This is a long one (like a whole lifetime). I started doing some digging into finding my dad last year; as I had always been brought up knowing that my absent father was called Phil Lastname; when I mentioned the name to my mother-in-law she knew him. Then I began asking lots of questions, question my mum would never answer. I then through a friend of my mother-in-law made contact with my ‘dad’. Only to find out he wasn’t, and that they had DNA tests done when I was a baby; hence him leaving. I then confronted my mum and asked who my real dad was; she told me. And now I feel like my whole life has been a lie. My mum had no reason to lie to me about who my real dad was and I now feel like I have been robbed of a relationship with him and I don’t know how I feel about my mum any more; of course I love her but now there is just this empty feeling there too. I also did some digging into my actual dad’s life and it turns out he is happily married with 2 daughters; on of which is an acquaintance of mine; should I make contact as I feel I deserve some sort of relationship but I do not want to be the source of any conflict in his or his families life.
It sounds to me like your mum may have been clinging on to the life she had planned for herself when she became pregnant. It sounds like she was in a relationship with Phil and was possibly unfaithful. She may have hoped for the family to be a unit until her indiscretion was discovered and Phil left. Your biological father may not know you exist, without the DNA tests to compare yourself with him, you may not know for certain that this man is actually your biological father. If your mum was sexually assaulted and does not know, or refuses to acknowledge the man you is your bio father, it could be a point of shame and pain for her. I think speaking to your mother will help. She will be scared, for any number of reasons, but she has hurt you and I really doubt she wants the cracks in your relationship to become permanent. Ask her for a real and proper sit-down because you want to know more information about your biological father. Explain that you are old enough to make your own choices about how to judge the situation and whether or not you would like to pursue a relationship with this man. Sit down and write down some questions that you feel are most important. I would say there are two routes you could take: - Ask her why she has been dishonest and explain how she has hurt you. If she sees your suffering and knows she may be able to ease that, she may be more open with you. She may want to justify what she has done and why she chose this path. I wouldn't use this time to be angry at your, be an open ear and let her know you are grateful that she is being honest. It may take a while for her to give you the information you want, but it may also help to heal some of the hurt between you. - Be quite clinical about the situation. Don't make it an interrogation as she would likely resist and feel she is being accused of not doing things in your best interest. She may already feel guilt about the situation and reminding her how much she has hurt you may make her shut down. Write out a list of really clear questions about what you want to know about your biological father. Don't ask her why she has been dishonest, look at the situation before you ask why and how the situation came across. All you need right now to follow up on your pursuit is the details, pure and simple. The two of you can go back and start to rectify the situation later. It's a really tough situation. I don't know your mother, she probably isn't the typical mum, no one is! But my guess is that she feels ashamed to have hidden it from you, especially that she has been found out. She may have had it saved up to tell you on some special occasion she had in her mind, so she didn't feel as guilty. Who knows. Try to stress to her that what happened in the past was the past, nothing needs to change between the two of you, as long as she is honest and as open as possible now. Remember that she may not have all the information you want or need, depending on the circumstances. That will probably be a tough pill to swallow, so acknowledging it as a possibility may help you in the long run. Be brave and I hope you find what you're looking for.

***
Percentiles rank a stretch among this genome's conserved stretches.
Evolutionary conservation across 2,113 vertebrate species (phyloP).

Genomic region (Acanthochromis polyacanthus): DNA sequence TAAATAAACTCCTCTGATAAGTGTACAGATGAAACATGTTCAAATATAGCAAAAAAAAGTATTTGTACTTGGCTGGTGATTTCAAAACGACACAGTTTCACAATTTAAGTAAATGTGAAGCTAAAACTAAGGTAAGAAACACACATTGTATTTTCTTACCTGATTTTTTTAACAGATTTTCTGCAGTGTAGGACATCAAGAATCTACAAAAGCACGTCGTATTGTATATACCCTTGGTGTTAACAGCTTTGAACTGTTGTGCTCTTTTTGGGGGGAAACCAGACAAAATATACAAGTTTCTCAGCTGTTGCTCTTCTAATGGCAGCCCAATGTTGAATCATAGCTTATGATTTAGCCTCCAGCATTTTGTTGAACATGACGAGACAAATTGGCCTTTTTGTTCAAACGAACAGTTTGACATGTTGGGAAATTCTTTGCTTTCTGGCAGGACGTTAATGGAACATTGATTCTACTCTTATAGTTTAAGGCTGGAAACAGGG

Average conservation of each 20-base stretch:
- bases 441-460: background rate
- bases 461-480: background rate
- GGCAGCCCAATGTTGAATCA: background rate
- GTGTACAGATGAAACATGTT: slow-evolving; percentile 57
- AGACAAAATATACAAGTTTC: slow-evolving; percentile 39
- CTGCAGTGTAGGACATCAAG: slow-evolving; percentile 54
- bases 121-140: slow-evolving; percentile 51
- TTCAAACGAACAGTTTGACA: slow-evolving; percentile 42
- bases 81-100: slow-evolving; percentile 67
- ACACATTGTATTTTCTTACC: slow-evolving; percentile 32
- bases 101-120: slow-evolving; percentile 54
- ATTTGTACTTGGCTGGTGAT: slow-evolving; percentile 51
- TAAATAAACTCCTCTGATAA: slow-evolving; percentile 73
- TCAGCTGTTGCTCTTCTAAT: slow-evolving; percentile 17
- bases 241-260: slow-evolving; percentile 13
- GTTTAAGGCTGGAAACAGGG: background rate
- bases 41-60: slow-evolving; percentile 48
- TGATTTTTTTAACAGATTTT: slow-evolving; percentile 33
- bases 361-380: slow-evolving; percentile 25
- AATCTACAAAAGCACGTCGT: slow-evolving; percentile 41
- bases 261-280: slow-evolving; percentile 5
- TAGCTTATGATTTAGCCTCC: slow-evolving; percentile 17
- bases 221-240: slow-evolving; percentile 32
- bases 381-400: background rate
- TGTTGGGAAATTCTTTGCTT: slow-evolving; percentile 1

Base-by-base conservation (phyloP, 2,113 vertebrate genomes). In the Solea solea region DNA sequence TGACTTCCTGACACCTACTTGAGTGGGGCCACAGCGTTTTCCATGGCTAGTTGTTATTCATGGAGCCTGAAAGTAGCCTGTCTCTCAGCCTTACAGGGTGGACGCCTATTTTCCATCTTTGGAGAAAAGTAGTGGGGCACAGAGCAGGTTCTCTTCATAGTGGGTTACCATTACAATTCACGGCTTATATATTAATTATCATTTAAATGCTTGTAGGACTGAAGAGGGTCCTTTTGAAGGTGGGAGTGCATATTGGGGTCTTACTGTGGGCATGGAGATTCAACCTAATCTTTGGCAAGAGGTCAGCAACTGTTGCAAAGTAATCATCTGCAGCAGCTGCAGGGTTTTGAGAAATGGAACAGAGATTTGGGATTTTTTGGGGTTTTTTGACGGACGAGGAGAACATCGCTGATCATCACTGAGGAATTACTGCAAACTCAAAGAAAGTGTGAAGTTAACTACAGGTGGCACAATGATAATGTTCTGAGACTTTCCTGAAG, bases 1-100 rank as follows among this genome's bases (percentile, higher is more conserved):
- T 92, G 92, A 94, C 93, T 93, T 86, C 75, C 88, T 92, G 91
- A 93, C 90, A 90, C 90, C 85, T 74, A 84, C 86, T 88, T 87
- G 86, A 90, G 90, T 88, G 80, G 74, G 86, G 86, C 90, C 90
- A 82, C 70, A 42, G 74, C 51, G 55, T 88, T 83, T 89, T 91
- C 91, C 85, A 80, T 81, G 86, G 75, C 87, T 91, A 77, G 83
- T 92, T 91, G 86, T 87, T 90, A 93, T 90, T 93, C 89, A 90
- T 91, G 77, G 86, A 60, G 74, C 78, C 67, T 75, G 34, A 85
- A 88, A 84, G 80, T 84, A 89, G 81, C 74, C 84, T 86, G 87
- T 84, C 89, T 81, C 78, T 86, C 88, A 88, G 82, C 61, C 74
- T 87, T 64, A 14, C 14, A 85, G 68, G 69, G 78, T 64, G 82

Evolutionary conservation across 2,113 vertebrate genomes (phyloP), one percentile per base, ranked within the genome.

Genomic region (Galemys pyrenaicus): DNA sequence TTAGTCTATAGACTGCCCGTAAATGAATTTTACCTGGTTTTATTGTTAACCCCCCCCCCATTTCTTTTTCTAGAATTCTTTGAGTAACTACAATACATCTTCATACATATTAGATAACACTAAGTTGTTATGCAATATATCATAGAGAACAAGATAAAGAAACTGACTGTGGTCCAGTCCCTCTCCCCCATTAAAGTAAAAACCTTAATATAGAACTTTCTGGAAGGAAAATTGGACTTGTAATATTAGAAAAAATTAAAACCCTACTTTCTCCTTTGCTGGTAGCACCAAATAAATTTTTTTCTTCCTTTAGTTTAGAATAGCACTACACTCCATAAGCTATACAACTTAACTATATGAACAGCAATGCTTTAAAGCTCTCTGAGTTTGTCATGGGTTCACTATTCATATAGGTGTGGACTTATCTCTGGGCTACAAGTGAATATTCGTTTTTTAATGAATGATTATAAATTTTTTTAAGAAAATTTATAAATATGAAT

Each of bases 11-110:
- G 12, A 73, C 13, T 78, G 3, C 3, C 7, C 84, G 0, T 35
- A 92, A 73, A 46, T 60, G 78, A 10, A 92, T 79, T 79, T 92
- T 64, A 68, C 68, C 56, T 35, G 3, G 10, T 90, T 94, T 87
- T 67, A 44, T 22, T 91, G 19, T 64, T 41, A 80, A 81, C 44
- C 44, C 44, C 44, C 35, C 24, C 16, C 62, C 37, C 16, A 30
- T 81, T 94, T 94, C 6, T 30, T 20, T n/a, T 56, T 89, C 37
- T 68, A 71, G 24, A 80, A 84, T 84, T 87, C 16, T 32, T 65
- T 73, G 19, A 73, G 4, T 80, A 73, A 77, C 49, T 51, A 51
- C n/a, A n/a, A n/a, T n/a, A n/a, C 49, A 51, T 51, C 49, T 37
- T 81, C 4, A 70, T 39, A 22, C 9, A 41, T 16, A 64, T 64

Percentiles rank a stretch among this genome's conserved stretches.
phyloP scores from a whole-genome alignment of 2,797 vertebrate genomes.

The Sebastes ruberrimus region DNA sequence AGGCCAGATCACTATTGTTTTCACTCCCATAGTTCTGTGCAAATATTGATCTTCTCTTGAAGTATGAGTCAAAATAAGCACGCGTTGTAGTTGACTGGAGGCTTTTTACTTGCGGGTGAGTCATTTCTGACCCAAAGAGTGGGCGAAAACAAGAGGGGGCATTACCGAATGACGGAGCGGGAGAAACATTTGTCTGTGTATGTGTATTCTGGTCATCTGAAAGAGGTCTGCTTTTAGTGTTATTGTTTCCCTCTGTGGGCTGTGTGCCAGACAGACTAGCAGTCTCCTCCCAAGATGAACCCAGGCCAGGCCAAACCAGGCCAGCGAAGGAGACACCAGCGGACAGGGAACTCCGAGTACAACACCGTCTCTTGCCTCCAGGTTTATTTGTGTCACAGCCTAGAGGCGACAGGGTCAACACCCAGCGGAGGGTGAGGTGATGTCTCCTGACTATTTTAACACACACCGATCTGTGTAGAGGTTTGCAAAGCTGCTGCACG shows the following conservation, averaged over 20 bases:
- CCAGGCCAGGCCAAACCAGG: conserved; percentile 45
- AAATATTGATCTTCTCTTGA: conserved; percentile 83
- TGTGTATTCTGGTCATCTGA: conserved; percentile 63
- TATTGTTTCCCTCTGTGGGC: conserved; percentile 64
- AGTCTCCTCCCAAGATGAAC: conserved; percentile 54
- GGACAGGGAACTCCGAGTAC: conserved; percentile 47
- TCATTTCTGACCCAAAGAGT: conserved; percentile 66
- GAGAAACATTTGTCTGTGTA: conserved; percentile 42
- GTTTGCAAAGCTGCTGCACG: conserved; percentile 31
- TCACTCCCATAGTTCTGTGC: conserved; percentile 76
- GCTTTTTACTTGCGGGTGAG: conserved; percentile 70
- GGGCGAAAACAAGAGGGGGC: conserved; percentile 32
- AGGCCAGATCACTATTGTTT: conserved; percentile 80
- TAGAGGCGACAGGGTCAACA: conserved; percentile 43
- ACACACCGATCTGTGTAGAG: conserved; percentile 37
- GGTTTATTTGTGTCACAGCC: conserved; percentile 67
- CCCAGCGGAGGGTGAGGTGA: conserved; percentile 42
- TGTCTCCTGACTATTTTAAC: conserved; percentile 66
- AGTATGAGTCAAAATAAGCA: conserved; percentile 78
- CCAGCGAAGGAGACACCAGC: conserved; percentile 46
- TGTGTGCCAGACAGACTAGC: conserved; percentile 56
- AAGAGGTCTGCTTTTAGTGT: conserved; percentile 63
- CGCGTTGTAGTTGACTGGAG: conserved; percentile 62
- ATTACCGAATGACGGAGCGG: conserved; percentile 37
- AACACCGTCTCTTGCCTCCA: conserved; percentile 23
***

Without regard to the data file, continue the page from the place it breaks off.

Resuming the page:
I think you should contact him, tell him who you are. Maybe you can write him a letter of something and tell him what you just told, that you "do not want to be the source of any conflict in his or his families life" but that you would like to have a relationship.. Then if he feels the same he will talk to you.
You aren't responsible for your mother not telling you who your father really was - that's probably an issue that your mother needed to work out with herself, the man she thought was your father and the man who actually IS your father.
Personally, I would contact this man - just by asking about your paternity you're not "interrupting" or ruining his existing family life, especially if that family came along after you were born. He might not even know you're his daughter, and just think, you might have half-sisters.